Intel Squashes High-Severity Graphics Driver Flaws

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Intel has issued fixes for five high-severity vulnerabilities in its graphics drivers. Attackers can exploit these flaws to launch an array of malicious attacks – such as escalating their privileges, stealing sensitive data or launching denial-of-service attacks.

The graphics driver is software that controls how graphic components work with the rest of the computer. Intel develops graphics drivers for Windows OS to communicate with specific Intel graphics devices, for instance. The most serious of the flaws in Intel’s graphics drivers (CVE-2020-0544), which ranks 8.8 out of 10 on the CVSS scale, stems from the kernel mode driver, which is the piece of a graphics driver that executes any instruction it needs on the CPU without waiting, and can reference any memory address that is available.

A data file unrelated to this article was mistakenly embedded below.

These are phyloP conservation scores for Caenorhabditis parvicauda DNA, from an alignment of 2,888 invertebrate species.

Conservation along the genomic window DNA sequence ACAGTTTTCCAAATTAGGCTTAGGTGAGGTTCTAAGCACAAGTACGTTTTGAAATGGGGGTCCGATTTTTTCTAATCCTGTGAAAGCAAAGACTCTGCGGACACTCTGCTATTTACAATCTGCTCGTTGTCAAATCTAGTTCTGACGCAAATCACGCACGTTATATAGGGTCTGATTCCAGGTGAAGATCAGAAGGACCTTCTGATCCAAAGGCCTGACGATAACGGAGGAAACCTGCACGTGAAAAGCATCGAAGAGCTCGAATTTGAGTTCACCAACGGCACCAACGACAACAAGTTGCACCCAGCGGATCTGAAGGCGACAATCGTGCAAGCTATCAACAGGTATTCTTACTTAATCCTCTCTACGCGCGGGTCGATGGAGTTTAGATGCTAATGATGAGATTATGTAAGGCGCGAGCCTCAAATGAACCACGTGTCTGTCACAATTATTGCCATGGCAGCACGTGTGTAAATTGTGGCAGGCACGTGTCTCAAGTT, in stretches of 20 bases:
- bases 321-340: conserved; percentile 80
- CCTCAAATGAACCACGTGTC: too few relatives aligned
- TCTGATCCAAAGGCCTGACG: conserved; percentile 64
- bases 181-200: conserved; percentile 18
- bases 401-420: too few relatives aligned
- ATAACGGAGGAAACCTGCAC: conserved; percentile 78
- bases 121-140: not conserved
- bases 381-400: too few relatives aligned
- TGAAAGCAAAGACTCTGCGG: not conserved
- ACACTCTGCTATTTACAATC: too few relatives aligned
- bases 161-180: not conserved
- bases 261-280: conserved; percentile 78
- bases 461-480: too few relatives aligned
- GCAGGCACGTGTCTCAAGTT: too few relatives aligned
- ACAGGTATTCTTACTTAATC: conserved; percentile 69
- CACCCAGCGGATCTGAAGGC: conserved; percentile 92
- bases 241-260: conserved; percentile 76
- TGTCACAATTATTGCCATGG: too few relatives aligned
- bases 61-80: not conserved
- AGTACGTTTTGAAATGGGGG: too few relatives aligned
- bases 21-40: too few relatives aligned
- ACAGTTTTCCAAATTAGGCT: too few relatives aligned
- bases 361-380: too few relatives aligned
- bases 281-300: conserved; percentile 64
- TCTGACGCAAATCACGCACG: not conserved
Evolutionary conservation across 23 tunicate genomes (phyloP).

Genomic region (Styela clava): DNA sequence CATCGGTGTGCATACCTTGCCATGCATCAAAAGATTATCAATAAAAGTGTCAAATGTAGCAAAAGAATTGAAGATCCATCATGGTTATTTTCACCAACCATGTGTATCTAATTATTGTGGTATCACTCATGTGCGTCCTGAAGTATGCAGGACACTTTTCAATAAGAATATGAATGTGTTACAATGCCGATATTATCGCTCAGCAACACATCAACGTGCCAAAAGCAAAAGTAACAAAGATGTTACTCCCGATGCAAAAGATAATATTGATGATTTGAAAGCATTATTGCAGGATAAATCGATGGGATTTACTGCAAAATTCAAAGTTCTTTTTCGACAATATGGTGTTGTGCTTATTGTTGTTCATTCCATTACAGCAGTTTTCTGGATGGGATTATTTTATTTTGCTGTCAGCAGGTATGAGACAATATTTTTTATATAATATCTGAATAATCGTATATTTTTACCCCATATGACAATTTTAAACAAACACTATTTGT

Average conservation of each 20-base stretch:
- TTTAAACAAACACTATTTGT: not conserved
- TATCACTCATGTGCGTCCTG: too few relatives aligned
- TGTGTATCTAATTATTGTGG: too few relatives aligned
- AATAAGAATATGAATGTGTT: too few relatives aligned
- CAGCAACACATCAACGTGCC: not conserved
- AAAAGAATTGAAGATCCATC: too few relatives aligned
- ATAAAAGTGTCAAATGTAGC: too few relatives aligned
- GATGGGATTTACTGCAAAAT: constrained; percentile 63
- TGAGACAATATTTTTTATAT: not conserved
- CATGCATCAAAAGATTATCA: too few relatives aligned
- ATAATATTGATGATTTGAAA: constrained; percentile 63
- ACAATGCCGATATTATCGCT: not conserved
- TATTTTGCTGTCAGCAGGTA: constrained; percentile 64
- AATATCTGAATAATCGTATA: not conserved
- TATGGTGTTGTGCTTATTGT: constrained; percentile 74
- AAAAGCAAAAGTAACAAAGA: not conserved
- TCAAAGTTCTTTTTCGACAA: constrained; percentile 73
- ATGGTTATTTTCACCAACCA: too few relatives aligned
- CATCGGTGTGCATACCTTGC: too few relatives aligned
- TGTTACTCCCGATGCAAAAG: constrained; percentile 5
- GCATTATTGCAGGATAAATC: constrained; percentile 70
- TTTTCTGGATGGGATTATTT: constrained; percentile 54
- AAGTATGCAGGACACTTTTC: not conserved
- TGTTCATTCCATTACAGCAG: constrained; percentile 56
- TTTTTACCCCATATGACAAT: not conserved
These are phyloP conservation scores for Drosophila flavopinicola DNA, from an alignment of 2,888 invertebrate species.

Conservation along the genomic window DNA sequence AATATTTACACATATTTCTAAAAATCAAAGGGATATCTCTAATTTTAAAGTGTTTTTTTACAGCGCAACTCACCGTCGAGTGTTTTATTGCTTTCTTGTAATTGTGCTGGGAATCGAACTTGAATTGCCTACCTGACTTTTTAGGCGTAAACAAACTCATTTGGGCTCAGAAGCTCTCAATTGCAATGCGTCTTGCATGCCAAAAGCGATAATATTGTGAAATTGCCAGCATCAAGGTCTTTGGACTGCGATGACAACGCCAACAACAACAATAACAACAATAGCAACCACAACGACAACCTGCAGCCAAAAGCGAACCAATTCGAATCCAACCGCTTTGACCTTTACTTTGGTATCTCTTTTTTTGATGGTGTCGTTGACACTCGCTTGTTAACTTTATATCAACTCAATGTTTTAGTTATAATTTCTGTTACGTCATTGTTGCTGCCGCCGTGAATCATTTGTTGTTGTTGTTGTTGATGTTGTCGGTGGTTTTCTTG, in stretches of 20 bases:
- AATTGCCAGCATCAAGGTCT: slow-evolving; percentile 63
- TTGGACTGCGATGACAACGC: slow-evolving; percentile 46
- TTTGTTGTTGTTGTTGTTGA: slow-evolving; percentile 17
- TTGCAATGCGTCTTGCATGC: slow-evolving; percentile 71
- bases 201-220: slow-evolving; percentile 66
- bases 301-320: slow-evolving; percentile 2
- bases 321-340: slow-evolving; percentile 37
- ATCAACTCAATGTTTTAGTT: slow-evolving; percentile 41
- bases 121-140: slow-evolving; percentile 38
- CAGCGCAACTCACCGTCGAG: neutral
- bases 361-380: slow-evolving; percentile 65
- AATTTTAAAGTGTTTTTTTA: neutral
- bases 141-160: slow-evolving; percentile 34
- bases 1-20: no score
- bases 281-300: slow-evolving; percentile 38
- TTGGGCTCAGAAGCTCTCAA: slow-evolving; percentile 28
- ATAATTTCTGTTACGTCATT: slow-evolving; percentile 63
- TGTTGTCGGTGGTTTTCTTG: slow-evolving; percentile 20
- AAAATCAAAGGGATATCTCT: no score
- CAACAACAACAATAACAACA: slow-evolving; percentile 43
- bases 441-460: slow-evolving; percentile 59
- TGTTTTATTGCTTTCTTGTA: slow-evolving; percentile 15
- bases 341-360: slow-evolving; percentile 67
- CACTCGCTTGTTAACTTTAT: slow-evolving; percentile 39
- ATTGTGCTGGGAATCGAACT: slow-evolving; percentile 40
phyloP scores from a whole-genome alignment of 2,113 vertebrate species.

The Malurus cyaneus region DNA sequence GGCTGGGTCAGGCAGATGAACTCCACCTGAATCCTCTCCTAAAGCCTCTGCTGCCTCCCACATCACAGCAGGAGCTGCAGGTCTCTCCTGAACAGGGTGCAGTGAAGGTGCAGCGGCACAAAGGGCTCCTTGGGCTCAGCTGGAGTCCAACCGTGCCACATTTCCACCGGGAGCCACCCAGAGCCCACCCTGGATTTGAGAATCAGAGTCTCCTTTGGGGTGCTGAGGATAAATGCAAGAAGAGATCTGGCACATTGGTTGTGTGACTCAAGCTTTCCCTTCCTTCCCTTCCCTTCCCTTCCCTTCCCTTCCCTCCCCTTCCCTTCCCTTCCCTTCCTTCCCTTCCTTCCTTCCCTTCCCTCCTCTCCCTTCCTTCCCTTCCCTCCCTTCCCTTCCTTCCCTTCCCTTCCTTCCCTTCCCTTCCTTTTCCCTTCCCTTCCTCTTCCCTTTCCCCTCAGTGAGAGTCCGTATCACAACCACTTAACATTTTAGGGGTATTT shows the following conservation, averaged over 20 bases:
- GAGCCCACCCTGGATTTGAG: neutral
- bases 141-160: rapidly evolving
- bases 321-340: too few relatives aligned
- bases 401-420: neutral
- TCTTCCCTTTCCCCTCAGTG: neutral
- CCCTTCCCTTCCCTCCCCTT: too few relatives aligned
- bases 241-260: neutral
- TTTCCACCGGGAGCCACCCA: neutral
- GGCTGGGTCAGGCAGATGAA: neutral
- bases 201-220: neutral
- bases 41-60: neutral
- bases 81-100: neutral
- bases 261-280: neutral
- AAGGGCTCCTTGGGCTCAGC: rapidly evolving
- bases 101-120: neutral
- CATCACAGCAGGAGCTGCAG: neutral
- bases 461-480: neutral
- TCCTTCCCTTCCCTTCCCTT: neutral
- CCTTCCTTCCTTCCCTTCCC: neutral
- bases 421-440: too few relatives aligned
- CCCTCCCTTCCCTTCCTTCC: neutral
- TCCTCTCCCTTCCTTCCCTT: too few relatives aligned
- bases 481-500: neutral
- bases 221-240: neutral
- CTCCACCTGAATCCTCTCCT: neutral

This flaw stems from insufficient control-flow management in Intel graphics drivers prior to version 15.36.39.5145. The flaw can enable a user to escalate their privileges – however, an attacker would need to be authenticated and have local access to the device, said Intel.

Another privilege-escalation issue (CVE-2020-0521) stemming from insufficient control-flow management was fixed in Intel graphics drivers (also before version 15.45.32.5145). To exploit this flaw, an attacker would also need to be authenticated and have local access.

Intel also warned of a use-after-free bug (CVE-2020-12361), an improper conditions-check problem (CVE-2020-24450) and an integer-overflow vulnerability (CVE-2020-12362) in its graphics drivers. The latter could enable denial-of-service (DoS) attacks on affected devices.